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Special Announcement

June 6, 2019

CACI Commemorates the 75th Anniversary of the Allied Invasion of Normandy - D-Day

"Our landings in the Cherbourg-Havre area have failed to gain a satisfactory foothold and I have withdrawn the troops. My decision to attack at this time and place was based upon the best information available. The troops, the air and the Navy did all that Bravery and devotion to duty could do. If any blame or fault attaches to the attempt it is mine alone."

- Unsent letter from General Dwight D. Eisenhower to Army Chief of Staff General George C. Marshall, June 5, 1944

Photo courtesy of National Archives and Records Administration

Troops wading onto “Omaha Beach,” Normandy, on the morning of June 6, 1944.

June 6, 1944. D-Day. Under the command of General Dwight D. Eisenhower, 160,000 soldiers from nine countries began the final thrust in the Allies’ World War II campaign to liberate Europe from the forces of Adolf Hitler’s Third Reich.

Much could go wrong, as Allied commanders were well aware. But much went right. We are fortunate today that these commanders planned well, their soldiers fought heroically, and fascism was ultimately defeated.

Allied Ingenuity

Operation Overlord, the codename for the invasion, began with Operation Bodyguard in 1943. This was the elaborate deception designed to mislead the enemy as to the date, time, and location of the invasion; the number of troops involved; and the weaponry and armament being deployed.

Under the umbrella of Overlord, Operation Neptune would be the codename for the beach landing at Normandy, and Operations Fortitude-North and Fortitude-South would create the belief that the initial attack would be at Pas de Calais rather than at Normandy.

Photo courtesy of U.S. Army

An inflatable tank that was part of the phantom army the Allies created to convince the Germans that an invasion of Europe would be made at Pas de Calais.

Pas de Calais, the port that traditionally connected England with France, would be the logical location for an invasion of northern Europe. The Allies fed that belief through a massive campaign of deception and misinformation in which Allied forces built dummy tanks, planes, and landing craft in Kent and Sussex, the closest points to France. Even as they built an elaborate deception, Allied bombers systematically destroyed Third Reich radar emplacements along the northern coast of France, reducing Germany’s ability to see and respond to the actual invasion when it came.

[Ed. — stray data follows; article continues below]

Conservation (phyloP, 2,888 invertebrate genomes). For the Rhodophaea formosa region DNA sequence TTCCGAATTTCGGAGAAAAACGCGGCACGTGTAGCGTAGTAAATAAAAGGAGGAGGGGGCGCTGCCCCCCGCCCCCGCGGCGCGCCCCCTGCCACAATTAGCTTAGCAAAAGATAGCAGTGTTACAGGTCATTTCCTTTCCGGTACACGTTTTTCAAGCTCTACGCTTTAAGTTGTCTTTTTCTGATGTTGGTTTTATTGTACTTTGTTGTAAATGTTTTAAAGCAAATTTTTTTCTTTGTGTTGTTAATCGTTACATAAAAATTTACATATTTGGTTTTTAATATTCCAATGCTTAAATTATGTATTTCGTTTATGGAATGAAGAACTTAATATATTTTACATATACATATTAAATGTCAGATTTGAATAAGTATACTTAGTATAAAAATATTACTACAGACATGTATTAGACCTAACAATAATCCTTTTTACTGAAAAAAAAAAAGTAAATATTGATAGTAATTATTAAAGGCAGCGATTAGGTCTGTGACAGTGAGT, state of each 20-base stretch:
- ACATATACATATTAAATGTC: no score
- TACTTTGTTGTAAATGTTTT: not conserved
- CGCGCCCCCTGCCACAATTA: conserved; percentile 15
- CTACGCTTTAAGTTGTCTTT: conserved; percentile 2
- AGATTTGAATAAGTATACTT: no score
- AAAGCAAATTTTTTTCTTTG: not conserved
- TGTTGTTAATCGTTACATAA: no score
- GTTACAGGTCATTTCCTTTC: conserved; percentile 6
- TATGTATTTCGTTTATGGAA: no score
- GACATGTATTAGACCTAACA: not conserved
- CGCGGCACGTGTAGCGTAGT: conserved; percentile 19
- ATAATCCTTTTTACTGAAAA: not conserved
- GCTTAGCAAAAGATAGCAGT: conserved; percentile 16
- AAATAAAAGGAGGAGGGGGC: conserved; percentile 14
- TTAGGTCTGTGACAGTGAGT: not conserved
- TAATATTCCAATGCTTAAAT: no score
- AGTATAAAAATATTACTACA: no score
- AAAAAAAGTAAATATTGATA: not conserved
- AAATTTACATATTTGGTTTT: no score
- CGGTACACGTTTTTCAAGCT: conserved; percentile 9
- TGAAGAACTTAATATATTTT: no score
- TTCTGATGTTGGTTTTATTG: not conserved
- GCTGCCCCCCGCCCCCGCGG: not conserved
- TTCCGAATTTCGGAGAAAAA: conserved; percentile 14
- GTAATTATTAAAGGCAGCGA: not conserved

Allied ingenuity was also applied to the means of actually waging war, not just looking like it. Engineers developed special landing craft, tanks, bridges, and even an oil pipeline to ensure that that vital substance would be available once the beaches were taken.

Eisenhower’s Leadership

The invasion of France would ultimately require the use of thousands of ships, hundreds of planes, and nearly two million soldiers. Amid the organized chaos of coordinating thousands of troops and machines, General Eisenhower wrote two letters: one to the soldiers who would fight and die on the beaches of Normandy, and one to his superior, Army Chief of Staff General George C. Marshall.

Photo courtesy of Library of Congress

General Dwight D. Eisenhower addresses American paratroopers on June 5, 1942 with the order of the day: “'Full victory – nothing less.”

To his men, General Eisenhower wrote:

“You are about to embark upon the Great Crusade, toward which we have striven these many months. The eyes of the world are upon you. The hopes and prayers of liberty-loving people everywhere march with you. In company with our brave Allies and brothers-in-arms on other Fronts, you will bring about the destruction of the German war machine, the elimination of Nazi tyranny over the oppressed peoples of Europe, and security for ourselves in a free world …

“I have full confidence in your devotion to duty and skill in battle.

“We will accept nothing less than full Victory!”

Eisenhower’s second letter, quoted in full at the beginning of this article, was a message to be sent if the invasion failed. It is a sober reflection on the cost of command and the ultimate responsibility of leadership. In the letter, Eisenhower gives all the credit to those under his command and shoulders full responsibility for the failure of the operation himself. He offers no excuses, although the complexity of the operation would have provided a multitude..

Fortunately, Eisenhower never had to send this second letter. Operation Overlord was a resounding success, though it came at a high cost.

As CACI Executive Chairman and Chairman of the Board Dr. J.P. (Jack) London notes, “D-Day was the largest seaborne invasion in history. It included 160,000 troops on June 6th alone, with a total of 875,000 landing by the end of June. We owe a tremendous debt of gratitude to those young men, and we remember them with honor and appreciation each year.”

Dr. London also has a personal connection to the landmark event. His uncle, 2nd Lt. Gordon L. Phillips, USA, participated in the Normandy invasion with the 83rd Infantry Division. He was later killed in action.

Of the heroes of D-Day, Dr. London says, “They are stirring reminders that freedom is not free, and that our struggle to remain free continues even today, though in different locales and against a new and ruthless enemy. The legacy of the heroes of D-Day lives on in all the brave men and women of our Armed Forces who continue to fight for freedom.”

CACI offers veterans an opportunity to continue their national service at CACI. CACI is ranked as a Best Company for Veterans Careers on Monster and and supports veterans in both its business and communities. Visit CACI's Careers and Veteran Hiring pages to learn more.

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